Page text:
Home Solar Power Guide Future Perfect: Sun chasing solar panels for enhanced energy output

Future Perfect: Sun chasing solar panels for enhanced energy output

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What’s happening right now

Solar energy is one of the most reliable alternative power options. Across the world, green enthusiasts have accepted solar panels as a means to harvest alternative energy. There are various kinds of solar cells that you can use in different ways to produce power from sunlight and heat. Most traditional solar cells are static and they can generate power when the sunlight flashes on them. The green world is now going behind some recent sun chasing solar cells that can follow sun as it moves from the east to west to provide better output in generation of alternative power. Scroll down to find out some recent trends in the evolution of sun chasing solar panels.


1. Smart sun-Chasing solar panels

Smart Sun-Chasing Solar Panels

A Japan-based solar start-up, Smart Solar International has produced a solar panel that can turn its face to the moving sun. Made of aluminum mirror bars, the sun chasing solar panels can provide optical efficiency in power generation throughout the day. Instead of conventional photovoltaic cells, the system makes use of less expensive silicon. To prevent heating of aluminum bars, the solar panel has an advanced system. According to Takashi Tomita, the head of the Research Center for Advanced Science and Technology of the University of Tokyo, the sun chasing solar panels can bring both heat and energy.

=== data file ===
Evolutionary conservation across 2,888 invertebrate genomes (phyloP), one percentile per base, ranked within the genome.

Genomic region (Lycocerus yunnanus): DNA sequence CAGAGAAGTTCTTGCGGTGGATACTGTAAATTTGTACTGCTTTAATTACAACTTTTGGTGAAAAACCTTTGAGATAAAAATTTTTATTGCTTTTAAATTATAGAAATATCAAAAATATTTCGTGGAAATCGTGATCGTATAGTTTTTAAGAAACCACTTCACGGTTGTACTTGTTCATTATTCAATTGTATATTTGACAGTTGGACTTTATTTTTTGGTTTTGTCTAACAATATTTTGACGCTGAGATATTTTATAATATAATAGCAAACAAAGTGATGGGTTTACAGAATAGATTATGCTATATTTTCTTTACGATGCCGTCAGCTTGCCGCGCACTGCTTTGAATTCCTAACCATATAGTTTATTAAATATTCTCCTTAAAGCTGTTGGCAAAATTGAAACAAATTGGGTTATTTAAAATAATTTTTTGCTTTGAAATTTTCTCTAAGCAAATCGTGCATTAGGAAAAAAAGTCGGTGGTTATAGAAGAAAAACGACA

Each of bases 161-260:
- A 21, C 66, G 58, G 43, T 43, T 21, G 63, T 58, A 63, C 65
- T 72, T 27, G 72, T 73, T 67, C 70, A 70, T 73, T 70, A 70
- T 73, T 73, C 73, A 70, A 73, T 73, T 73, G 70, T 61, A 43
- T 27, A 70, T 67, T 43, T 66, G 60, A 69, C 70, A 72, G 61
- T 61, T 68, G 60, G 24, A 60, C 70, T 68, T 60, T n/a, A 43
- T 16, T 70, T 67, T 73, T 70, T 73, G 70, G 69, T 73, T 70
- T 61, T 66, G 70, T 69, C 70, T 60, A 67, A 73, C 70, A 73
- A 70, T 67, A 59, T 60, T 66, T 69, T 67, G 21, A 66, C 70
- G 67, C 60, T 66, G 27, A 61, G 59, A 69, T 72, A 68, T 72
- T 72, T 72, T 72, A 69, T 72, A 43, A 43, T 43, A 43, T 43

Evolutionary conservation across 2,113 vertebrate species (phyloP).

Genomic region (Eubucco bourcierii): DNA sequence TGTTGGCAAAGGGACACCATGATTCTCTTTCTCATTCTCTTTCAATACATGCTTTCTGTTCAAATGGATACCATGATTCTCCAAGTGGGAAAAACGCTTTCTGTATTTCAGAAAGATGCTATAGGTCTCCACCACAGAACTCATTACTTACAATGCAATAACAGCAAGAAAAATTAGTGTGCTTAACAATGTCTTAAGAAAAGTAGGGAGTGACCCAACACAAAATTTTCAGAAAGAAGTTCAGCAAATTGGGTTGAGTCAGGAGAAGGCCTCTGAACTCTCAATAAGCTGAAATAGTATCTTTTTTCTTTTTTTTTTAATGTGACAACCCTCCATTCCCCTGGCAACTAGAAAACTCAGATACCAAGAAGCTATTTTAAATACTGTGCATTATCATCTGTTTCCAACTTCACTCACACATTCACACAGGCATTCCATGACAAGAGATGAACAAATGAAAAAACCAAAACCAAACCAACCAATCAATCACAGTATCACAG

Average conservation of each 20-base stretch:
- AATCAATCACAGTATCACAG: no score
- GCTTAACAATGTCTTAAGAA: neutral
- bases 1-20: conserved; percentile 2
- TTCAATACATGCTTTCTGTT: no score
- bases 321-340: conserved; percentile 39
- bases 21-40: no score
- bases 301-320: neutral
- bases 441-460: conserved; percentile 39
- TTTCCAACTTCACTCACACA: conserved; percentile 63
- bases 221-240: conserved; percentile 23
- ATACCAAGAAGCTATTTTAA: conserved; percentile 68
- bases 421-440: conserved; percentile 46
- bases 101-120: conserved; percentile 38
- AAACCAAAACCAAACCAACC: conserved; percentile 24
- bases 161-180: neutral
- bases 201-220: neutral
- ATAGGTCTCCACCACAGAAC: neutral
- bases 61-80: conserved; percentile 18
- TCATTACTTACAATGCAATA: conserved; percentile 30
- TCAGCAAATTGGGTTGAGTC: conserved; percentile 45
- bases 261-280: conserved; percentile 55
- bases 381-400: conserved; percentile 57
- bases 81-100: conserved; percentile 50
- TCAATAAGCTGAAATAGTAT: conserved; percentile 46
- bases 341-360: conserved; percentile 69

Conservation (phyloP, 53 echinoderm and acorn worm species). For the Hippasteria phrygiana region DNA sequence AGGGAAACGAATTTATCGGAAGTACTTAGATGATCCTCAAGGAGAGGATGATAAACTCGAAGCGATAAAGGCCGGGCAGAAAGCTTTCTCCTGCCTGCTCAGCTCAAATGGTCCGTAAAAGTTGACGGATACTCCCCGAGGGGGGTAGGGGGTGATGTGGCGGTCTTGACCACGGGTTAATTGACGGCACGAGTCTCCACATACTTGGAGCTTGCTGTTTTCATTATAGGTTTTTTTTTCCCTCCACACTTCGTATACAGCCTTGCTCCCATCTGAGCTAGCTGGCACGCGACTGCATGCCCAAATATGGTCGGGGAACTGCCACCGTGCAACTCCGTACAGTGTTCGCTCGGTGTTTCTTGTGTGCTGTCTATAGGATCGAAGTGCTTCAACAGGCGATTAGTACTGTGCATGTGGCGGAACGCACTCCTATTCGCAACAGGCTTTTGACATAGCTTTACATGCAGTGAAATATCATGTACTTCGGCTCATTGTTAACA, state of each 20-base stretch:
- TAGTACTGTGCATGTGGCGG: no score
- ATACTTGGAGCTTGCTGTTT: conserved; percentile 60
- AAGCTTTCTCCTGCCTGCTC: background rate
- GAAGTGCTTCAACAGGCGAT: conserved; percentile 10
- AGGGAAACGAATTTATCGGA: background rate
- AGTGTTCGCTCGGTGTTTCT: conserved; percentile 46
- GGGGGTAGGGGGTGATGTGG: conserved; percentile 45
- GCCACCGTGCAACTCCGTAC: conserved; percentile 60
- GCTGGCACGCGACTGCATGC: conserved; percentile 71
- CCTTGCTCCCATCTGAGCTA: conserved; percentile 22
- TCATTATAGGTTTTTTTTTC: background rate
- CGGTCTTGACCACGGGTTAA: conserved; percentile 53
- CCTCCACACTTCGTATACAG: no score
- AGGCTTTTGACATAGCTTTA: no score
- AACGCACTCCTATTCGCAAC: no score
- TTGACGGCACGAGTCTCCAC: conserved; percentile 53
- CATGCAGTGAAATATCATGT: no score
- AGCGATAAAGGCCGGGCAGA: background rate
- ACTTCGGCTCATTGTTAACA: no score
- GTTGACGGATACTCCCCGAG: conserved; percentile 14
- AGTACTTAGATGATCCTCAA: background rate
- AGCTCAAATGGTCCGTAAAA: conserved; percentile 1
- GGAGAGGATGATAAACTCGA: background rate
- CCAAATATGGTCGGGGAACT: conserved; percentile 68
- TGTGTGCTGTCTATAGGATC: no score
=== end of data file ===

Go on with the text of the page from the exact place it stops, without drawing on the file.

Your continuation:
2 Sun-tracking Sola LED streetlight

Sun-tracking Sola LED streetlight

Sola LED is a sun tracking LED streetlight from a team of researchers at the Korea Institute of Science and Technology. The streetlight is known for its highly power-efficient LED lamp, which is powered by a sun tracking solar panel. The power generated is stored in advanced lithium batteries, which can used to light up the street in night. The sun tracking solar cell brings better output for the entire system making it shine even in cloudy days.

3 GPS to track the sun

GPS to Track the Sun

A solar farm in Vermont, installed by All Earth Renewables, has deployed innovative solar panels, which are controlled by wireless and GPS technology. The pioneering solar panels are able to produce 40 percent more energy than traditional static solar cells. As a result, the Vermont farm, which has around 400 solar cells, can produce about 2.2 megawatts to power up 450 households, says All Earth Renewables.

The concept

The very philosophy behind the sun chasing or sun tracking solar panels is to make solar cells absorb maximum heat and light from sun in a day. The revolutionary solar cells can track or chase the sun as it floats in the sky. Thus, power can be generated for more than nine hours in daytime. If the solar panels are static, they can only take up sunlight in a few hours. The ultimate result is more productivity. As per reports, chasing solar panels offer 40 percent better productivity than conventional solar panels.

The advantages

Better output: The biggest advantage of the chasing solar panels is better output. Due to the exposure of sun for many more hours in a day, tracking solar panels can generate more power.

Power even in cloudy days: If you use conventional solar panels, there is better chance that you would be in dark in night it was a cloudy day. If the more efficient chasing solar panels are deployed, you can certainly avoid the situation in most occasions.

The impact

Sun chasing solar panels are to wholly change the scene of solar energy. Until now, we used fixed solar panels on our roofs and solar farms. But with the evolution of sun tracking solar panels, we will be able to harvest maximum amount of electricity in a day. Even on a cloudy day, you won’t have to meet the shortage of power, because the moving solar panels can generate power more power that day. However, the technology is in its infancy stage. More developments are needed to bring advanced sun tracking solar panels into existence, which could ensure better output than the existing solar panels.

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